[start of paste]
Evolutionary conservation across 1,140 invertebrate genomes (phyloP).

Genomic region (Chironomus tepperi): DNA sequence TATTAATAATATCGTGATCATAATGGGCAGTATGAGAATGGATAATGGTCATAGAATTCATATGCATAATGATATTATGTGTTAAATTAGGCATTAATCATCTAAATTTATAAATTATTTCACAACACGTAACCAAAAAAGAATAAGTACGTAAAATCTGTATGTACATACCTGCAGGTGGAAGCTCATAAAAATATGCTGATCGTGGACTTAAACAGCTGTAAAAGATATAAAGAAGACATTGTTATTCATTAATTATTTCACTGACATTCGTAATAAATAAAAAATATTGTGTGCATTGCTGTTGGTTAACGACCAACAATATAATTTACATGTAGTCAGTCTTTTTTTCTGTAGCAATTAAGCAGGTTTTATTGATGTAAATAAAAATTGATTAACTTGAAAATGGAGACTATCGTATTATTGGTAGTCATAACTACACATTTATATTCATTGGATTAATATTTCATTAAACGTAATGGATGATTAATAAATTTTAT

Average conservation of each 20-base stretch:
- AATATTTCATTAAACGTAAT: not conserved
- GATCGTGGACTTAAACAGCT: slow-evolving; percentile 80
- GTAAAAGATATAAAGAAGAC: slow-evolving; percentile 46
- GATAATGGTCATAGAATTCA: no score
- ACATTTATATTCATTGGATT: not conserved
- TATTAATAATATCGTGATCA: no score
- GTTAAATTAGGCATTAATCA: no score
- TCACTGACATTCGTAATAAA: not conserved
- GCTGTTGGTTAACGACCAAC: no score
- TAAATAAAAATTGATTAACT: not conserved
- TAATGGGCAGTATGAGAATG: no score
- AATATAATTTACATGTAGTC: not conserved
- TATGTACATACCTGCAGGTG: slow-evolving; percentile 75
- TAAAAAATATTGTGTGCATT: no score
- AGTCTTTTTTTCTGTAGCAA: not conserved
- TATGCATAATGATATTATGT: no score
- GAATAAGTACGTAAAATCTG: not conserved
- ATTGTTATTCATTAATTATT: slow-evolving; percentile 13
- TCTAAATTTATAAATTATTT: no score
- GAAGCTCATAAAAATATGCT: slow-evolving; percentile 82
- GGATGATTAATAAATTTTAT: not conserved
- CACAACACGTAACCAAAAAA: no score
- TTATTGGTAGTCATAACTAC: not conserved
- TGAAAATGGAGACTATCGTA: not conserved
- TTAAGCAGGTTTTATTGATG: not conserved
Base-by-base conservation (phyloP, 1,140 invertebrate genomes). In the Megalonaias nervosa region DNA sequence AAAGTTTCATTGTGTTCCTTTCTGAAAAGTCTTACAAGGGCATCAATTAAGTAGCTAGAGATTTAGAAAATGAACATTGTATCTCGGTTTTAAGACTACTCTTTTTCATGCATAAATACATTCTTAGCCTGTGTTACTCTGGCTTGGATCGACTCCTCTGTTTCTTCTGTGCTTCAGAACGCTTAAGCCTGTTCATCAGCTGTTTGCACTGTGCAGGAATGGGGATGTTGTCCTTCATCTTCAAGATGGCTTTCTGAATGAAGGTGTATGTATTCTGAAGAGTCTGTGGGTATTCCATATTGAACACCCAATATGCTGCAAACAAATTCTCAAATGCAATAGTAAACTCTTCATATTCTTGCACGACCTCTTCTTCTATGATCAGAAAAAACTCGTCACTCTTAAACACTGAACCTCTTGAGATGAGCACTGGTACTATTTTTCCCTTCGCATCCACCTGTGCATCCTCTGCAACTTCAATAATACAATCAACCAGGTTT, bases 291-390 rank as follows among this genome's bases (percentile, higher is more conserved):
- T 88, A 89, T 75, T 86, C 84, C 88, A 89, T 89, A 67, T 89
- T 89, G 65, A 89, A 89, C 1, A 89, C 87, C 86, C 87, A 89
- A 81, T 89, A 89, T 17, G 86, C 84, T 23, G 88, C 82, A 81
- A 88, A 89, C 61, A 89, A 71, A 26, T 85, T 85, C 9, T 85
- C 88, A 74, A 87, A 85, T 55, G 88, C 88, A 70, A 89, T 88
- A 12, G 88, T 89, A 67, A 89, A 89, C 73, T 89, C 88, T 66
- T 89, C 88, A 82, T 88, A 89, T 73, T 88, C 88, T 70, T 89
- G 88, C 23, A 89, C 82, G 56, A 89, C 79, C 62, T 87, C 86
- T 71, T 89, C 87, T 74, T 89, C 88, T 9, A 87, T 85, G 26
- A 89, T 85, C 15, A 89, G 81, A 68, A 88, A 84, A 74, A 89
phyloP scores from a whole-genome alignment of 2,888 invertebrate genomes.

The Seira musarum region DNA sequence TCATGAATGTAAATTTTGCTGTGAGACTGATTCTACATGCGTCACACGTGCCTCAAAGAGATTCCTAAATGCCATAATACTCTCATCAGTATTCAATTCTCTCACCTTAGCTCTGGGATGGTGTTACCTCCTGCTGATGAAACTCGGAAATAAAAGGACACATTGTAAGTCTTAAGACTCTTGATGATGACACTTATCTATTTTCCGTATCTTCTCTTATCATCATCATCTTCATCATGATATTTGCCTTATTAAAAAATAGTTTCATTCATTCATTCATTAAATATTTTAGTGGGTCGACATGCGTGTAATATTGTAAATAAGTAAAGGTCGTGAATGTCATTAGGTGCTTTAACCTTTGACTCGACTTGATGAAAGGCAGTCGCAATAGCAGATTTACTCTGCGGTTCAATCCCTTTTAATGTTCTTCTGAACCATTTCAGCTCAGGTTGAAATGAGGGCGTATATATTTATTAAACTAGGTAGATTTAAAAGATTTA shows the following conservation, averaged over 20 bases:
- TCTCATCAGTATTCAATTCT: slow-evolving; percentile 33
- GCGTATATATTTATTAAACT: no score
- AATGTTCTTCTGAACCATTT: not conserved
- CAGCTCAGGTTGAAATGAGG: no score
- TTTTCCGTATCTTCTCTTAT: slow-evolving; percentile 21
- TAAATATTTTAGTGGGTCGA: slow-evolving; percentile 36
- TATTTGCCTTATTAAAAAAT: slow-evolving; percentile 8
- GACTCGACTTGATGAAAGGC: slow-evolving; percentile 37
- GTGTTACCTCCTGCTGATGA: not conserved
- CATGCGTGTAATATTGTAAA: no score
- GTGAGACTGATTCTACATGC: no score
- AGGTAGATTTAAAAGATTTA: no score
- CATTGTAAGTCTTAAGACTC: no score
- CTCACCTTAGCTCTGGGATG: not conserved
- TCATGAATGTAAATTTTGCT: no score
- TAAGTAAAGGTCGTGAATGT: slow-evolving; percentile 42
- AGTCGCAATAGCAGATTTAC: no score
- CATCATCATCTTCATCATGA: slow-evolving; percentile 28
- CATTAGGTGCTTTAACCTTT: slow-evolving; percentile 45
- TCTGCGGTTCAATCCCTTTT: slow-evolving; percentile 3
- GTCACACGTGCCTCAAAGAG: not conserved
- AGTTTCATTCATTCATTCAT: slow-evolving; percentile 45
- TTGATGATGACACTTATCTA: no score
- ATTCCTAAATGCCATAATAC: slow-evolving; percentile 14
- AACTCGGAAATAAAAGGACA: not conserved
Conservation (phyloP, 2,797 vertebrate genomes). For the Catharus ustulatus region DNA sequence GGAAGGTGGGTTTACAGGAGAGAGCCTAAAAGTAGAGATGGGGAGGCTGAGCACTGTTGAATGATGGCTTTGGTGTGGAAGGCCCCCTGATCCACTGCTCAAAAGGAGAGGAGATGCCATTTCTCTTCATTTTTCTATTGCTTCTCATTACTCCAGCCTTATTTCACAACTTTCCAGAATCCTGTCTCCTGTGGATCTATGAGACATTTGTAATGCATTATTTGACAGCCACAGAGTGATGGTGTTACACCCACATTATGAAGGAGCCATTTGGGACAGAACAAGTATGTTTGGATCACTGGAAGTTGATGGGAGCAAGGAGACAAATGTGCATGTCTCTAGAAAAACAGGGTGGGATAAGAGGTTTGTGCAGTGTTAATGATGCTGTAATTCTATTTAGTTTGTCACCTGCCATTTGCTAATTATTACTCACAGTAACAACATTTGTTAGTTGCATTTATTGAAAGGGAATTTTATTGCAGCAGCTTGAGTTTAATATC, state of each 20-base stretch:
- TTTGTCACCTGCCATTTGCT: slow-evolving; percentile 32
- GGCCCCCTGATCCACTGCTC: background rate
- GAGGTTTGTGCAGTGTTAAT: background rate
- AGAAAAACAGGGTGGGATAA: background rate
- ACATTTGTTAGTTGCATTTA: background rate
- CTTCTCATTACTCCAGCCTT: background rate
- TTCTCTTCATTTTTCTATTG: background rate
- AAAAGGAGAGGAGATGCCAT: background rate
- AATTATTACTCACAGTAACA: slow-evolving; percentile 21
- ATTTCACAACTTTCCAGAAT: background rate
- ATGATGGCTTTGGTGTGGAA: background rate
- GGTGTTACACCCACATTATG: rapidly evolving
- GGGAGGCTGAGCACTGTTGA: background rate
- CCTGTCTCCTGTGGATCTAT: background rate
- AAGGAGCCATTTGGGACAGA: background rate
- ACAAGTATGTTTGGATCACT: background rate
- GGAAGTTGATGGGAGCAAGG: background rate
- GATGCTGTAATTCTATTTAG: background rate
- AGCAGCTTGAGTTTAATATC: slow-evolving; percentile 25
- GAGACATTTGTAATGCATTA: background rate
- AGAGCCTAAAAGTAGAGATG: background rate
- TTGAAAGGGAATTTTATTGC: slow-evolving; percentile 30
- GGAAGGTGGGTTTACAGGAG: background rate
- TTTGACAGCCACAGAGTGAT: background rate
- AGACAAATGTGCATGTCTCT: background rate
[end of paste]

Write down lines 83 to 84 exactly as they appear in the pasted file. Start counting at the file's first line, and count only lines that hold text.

- ACAAGTATGTTTGGATCACT: background rate
- GGAAGTTGATGGGAGCAAGG: background rate